As the second round of Corona buckets were ordered, I lifted up from our shaded arrangement to withdraw another set of Andrew Jacksons. I read the ATM receipt hoping the head rush from the hookah was still in tact as I focused in on my statement.
O My Word!
I shrugged off my financial dilemma and returned to the lush sofa, situated along Miami’s infamous Lincoln Road. I rested between a landscaped median and designer shops, watching half-naked bodies stroll up and down America’s sexiest city. As I inhaled another drag of the apple-mint hubbly, Lisa, a newfound friend, exclaimed:
I wonder what all the poor people are doing right now.
Between the four heads, we ranged widely in account balances but prepared to live rich during the day trip to South Beach. After all, my company complied of recent graduates from my previous employer’s training program. The three South Africans surrounding me were hours from embarking a new journey on board various cruise ships, off to work for one of the world’s largest art gallery. Ah, the excitement I sympathized for the art dealers, about to work away on the high seas.
A career on board a grandiose monster of steel, crashing through the water by night, docking at a seaside paradise by day. A dream job, nonetheless. With little expenses thanks to provided accommodation and food, saving opportunities working at sea allows for a lavish lifestyle:
“I haven’t been home for three years. I choose to spend my vacations at my condo in Thailand” Described “T”, a veteran art dealer from Cape Town.
After dreaming of Phuket I listened to Lauren, my gallery friend I initially fled to visit, disclose her latest trip to Brazil. I beamed in gratitude reflecting on my own travels from the past year, all trips I initiated through hoarding money on the ship and generating global friendships. And though I resigned from the art gallery, I slipped right back into the social standards of the clique, proving myself worthy of conversation about artists, ports of call, and copious horror stories about the guests:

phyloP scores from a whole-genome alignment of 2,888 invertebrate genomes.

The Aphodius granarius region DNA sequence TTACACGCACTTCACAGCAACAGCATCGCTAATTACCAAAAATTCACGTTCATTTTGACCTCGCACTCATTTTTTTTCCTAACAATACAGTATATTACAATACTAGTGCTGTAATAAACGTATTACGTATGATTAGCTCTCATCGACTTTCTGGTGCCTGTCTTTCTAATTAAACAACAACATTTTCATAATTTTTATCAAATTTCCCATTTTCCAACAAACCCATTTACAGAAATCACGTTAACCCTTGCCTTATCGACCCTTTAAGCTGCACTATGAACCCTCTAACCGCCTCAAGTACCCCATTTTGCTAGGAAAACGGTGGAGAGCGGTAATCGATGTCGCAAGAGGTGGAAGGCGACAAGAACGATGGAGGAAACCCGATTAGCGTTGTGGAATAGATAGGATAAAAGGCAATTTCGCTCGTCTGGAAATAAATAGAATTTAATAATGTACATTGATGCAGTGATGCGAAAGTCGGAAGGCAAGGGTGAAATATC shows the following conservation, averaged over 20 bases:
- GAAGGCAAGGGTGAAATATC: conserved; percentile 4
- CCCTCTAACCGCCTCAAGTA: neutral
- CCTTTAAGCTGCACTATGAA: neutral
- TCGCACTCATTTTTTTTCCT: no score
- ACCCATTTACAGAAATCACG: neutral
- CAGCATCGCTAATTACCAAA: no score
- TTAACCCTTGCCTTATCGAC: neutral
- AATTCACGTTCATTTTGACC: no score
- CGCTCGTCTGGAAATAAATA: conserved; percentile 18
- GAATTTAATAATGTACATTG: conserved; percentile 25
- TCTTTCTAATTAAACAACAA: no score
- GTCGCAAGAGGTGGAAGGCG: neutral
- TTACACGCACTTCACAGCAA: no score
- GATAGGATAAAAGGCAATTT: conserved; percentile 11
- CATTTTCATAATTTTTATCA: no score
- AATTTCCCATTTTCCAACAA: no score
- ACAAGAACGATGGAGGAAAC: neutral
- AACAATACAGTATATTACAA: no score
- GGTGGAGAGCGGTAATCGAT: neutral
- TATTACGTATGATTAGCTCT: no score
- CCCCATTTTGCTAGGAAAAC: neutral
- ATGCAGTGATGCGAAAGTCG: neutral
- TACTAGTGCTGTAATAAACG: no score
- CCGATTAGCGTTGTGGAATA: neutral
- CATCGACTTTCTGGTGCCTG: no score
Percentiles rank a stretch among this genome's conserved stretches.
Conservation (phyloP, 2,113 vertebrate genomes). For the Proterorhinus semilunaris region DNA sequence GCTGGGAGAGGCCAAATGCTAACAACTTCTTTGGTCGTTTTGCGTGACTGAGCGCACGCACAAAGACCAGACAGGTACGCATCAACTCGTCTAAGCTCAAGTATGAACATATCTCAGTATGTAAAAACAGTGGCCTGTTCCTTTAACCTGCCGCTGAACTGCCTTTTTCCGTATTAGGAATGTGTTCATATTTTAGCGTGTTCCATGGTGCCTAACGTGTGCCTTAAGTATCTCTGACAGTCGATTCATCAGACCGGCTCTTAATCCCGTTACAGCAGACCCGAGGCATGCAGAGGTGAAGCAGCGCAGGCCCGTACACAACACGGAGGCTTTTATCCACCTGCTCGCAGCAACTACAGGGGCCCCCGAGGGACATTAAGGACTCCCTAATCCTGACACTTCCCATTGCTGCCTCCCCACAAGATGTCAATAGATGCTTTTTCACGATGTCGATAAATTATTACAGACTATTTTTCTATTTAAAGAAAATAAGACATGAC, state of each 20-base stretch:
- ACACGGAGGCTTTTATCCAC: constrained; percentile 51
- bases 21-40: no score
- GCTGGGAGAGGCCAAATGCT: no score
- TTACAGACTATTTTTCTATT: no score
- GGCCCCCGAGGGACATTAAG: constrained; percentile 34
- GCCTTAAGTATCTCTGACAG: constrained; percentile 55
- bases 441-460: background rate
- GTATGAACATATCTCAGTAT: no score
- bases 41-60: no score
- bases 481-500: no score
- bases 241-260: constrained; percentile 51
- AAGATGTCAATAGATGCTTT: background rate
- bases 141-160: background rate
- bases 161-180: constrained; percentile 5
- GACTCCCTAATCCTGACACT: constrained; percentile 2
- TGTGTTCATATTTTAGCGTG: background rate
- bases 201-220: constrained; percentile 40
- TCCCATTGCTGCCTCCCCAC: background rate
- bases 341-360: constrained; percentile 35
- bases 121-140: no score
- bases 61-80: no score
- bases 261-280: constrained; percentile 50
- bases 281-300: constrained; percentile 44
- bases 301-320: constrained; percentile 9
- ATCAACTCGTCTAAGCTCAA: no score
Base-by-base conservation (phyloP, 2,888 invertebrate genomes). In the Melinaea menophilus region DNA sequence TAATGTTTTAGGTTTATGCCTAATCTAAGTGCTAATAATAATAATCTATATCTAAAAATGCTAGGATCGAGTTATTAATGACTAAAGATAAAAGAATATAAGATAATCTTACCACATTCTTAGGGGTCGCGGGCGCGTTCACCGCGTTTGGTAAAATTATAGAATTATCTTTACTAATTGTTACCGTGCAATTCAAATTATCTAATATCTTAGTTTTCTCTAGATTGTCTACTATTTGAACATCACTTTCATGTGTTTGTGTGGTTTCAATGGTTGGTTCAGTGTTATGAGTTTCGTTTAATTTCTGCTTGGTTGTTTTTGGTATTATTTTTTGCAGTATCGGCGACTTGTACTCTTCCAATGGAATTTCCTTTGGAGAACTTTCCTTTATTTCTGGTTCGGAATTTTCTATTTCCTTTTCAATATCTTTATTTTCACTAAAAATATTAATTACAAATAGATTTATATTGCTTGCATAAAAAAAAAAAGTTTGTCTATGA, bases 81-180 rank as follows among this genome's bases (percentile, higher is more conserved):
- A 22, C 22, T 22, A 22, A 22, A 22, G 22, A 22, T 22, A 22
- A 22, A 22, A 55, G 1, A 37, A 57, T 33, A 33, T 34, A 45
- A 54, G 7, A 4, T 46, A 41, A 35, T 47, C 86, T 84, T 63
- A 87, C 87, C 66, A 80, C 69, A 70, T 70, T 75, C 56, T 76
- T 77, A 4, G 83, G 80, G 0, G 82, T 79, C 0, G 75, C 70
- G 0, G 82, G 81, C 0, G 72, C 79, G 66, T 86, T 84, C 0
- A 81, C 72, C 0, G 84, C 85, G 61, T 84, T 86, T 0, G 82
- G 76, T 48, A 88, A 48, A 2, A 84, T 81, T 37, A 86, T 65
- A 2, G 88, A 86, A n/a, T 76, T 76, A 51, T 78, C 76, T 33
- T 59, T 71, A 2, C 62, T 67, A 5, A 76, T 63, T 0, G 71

“Do they let you off the ship?”
“Do these stairs go down?”
“Which way is the front of the ship?” (While standing in front of a window, at sail)
The list goes on, but I’ll keep this post short and sweet.
Despite the absurd comments and taxing sea days on board the ship, the payouts outweigh the drawbacks. Jumping exchange from the Saffas to a Slovenian and everyone in between, I listened to stories of sacrifice about the decision to join an art gallery abroad. “My paychecks are greater than my parents combined, and I can save for myself while sending money back home”. This concept seems popular throughout my former colleagues, leaving loved ones to seize a tenacious opportunity.
Granting a life away, the professionals sign themselves up for the unknown. No one can foresee their future art team, itinerary, or salary. The art dealers among me drank in confidence, patiently awaiting their brief moment of freedom before embracing a fresh contract. In a melting pot of nationalities, economical backgrounds and career goals, we bonded over the misconception of outsiders. The adverse ideals of the cost of living in luxury. Understanding the confusion to work amid the honeymooners and retired. I threw myself back into the year I worked on board a cruise ship, and contemplated my return.
Though as influential as the art dealers were, I grounded myself in my own career goals. I have a plan, and a deteriorating checking account. I’ll continue to hold myself to a certain standard, however, eating well and traveling often. Because there’s a difference between being rich and living rich. They can be mutually exclusive, and for the time being, I chose the latter.